One can be forgiven for thinking that all the women in the Suffragette movement were white British. Any mentions of women of colour are few and far between, with the most well-known activists being Emiline Pankhurst and Emily Davidson. Whilst their contribution to the movement cannot be over-stated, Asian women also played a key role, with little being told about their involvement.
According to Shahida Rahman, many Indian women were brought over to Britain as nannies, and after their contract ended, were left to fend for themselves and find passage back to India. Many British people looked upon these women as helpless and oppressed, however as more and more Asian women became outspoken about various political campaigns they were soon regarded with respect.
One of the most prominent women in the whole Suffragette campaign was Sophia Duleep Singh, an Indian Princess and daughter of a wealthy man; Maharaja Duleep Singh. In March 1909 Sophia join the Women’s Social and Political Union, and pledged a considerably large amount of money to the cause. However, from this time onwards, it was not just her money which Sophia donated as she became a devoted and well-known member of the movement. She also joined the Women’s Tax Resistance League, who withheld their taxes in protest at their lack of political representation. When brought to court over her refusal to pay tax, Sophia made a rousing speech declaring that:
“I am unable conscientiously to pay money to the state, as I am not allowed to exercise any control over its expenditure; neither am I allowed any voice in the choosing of Members of Parliament, whose salaries I have to help to pay. This is very unjust. When the women of England are enfranchised and the state acknowledges me as a citizen I shall, of course, pay my share willingly towards its upkeep. If I am not a fit person for the purpose of representation, why should I be a fit person for taxation?”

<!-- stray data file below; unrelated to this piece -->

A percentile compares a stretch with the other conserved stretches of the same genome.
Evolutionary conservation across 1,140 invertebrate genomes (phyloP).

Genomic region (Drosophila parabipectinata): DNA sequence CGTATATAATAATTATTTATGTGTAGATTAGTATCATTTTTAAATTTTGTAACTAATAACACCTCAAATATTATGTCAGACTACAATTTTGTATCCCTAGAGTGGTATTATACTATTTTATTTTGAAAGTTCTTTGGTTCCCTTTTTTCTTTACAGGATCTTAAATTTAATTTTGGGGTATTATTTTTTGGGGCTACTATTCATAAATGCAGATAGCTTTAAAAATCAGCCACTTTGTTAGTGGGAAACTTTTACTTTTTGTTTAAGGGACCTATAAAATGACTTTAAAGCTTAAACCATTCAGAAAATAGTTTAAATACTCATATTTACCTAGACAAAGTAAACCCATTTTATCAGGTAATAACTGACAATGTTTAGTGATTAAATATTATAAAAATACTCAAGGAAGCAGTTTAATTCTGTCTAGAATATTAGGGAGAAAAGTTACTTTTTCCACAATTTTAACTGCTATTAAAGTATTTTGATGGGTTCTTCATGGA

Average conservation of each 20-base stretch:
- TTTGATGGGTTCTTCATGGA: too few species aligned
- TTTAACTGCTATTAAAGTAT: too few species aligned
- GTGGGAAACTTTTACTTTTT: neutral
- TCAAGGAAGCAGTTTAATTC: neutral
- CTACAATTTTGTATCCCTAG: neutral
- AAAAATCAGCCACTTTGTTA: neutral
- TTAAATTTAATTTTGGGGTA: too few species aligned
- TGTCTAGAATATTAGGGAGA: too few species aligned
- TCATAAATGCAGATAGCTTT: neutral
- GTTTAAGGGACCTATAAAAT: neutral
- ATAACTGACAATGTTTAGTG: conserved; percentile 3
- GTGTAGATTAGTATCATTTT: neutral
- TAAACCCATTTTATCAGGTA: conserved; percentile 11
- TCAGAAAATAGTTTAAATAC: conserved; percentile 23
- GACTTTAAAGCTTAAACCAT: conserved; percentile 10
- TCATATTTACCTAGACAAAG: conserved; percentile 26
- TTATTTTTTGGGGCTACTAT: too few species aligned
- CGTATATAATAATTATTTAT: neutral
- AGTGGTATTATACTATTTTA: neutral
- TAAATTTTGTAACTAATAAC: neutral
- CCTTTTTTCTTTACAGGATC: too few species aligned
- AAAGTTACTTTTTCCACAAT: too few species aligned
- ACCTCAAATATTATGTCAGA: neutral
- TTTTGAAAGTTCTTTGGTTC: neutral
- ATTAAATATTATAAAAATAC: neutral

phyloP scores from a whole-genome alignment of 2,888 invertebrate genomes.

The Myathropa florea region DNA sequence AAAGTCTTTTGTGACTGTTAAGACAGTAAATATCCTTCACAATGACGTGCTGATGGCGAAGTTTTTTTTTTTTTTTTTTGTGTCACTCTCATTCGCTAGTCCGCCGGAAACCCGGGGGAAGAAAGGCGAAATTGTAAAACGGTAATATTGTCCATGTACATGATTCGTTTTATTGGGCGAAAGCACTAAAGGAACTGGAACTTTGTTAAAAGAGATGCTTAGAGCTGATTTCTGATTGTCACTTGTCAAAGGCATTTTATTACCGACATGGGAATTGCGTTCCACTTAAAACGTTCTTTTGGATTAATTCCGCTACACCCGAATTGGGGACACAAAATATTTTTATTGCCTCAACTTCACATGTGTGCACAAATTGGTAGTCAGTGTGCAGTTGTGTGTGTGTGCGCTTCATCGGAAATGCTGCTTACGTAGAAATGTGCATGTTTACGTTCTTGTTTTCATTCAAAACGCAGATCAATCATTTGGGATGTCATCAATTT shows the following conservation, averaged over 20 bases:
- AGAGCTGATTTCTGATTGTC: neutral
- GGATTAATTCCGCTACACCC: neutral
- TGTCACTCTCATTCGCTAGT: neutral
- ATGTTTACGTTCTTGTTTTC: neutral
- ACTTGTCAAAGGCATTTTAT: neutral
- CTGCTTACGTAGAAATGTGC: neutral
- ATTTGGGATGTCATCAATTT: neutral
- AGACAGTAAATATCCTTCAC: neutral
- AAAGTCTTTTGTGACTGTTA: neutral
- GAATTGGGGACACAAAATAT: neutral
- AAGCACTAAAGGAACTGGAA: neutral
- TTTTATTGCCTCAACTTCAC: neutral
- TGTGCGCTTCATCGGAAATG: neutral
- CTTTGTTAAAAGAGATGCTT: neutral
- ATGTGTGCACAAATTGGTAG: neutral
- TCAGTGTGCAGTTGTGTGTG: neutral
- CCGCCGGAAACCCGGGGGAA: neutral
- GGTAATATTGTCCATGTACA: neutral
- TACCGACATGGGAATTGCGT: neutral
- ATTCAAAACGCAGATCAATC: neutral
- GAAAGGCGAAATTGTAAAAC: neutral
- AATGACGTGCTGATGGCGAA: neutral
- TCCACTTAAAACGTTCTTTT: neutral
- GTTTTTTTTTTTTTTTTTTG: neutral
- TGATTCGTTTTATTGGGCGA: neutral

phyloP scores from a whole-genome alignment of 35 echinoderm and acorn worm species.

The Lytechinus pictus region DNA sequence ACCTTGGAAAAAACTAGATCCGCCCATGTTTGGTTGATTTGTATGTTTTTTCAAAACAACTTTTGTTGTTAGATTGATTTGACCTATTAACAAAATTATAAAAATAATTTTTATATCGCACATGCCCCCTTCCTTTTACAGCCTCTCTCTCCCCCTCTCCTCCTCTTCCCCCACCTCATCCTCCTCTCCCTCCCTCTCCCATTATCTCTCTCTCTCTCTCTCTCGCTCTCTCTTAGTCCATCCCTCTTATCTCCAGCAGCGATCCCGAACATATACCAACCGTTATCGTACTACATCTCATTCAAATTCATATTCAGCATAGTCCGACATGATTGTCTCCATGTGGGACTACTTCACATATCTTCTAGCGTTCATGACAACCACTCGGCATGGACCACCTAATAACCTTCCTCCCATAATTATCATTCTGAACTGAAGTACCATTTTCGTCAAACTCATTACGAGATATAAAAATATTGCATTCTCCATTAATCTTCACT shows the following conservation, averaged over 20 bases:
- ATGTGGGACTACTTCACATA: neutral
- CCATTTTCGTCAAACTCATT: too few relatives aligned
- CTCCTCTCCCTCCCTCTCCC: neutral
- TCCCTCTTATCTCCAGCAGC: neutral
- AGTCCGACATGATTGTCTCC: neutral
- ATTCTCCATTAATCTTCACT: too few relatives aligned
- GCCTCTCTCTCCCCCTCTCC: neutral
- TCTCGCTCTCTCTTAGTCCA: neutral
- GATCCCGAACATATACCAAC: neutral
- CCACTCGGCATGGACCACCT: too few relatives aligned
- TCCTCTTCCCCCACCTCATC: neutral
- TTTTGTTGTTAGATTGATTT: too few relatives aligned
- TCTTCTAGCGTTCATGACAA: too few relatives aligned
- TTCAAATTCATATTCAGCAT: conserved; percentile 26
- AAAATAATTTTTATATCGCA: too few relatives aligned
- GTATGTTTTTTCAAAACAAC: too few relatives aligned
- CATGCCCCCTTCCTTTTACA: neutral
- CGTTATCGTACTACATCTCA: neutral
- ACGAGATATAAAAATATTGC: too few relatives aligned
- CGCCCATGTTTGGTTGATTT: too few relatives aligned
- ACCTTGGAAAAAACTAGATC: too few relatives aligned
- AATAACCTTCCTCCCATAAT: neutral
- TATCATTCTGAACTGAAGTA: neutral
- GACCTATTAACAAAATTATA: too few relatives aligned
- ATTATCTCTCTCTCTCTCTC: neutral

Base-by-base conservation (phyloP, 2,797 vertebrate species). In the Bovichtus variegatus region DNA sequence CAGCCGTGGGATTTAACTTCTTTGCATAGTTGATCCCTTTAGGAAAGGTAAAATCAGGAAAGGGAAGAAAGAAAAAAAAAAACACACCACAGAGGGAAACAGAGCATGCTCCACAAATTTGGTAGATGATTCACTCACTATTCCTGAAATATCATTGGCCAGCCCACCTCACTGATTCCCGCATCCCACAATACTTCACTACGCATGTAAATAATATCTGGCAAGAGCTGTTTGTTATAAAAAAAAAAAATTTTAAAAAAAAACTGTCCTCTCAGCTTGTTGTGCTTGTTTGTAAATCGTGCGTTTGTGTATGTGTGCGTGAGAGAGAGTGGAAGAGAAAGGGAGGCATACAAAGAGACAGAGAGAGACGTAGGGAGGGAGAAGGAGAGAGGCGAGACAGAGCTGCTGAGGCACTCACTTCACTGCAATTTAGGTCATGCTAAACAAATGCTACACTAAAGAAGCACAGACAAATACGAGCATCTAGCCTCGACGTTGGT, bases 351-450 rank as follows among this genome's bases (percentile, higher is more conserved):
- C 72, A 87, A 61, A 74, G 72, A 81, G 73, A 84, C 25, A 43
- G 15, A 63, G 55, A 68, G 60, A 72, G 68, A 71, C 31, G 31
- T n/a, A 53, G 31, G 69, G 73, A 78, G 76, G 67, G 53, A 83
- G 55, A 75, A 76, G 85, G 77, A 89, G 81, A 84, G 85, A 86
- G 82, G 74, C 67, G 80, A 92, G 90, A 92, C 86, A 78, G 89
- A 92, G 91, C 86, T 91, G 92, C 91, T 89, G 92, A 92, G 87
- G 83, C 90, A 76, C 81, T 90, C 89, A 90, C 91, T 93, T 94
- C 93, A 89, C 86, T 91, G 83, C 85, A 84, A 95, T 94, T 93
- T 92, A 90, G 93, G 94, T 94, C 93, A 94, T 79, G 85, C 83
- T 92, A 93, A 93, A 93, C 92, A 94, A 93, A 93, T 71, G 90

So well-known was Sophia, that a letter was written to Lord Crewe in April 1913, asking if “anything could be done to stop her”, and contemplating her eviction from her lodgings in Hampton Court.
Sophia Duleep Singh was by no means the only Asian woman who played her part in the campaign to gain women the vote, with links being established between the women’s movement in India and at home. The delegation of Indian women in the Suffragette procession in June 1911, although small, made such an impression on a Governor on an Indian province that he considered it to be the ‘most significant feature’ of the whole procession, as it highlighted the fact that the “Woman’s Question” was without “race, creed, or boundary”.
For today’s society the participation of Indian women in the Suffragette movement is highly significant. With the abundance of anti-immigrant rhetoric being bound across the media, it is important to highlight the vital role that immigrants have played in the shaping of this country for the better.
Links and further reading
Shahida Rahman, “Asian Suffragettes – Women who made a difference”, Feminist and Women’s Association blog, http://fwsablog.org.uk/2014/01/09/asian-suffragettes-women-who-made-a-difference/
Rozina Visram, Asians in Britain: 400 years of history, Pluto Press, 2002
Anita Anand, Sophia: Princess, Suffragette, Revolutionary, Bloomsbury Publishing, 2015
British Library Learning – Asians in Britain, http://www.bl.uk/learning/histcitizen/asians/activismpolitics/activismandpolitics.html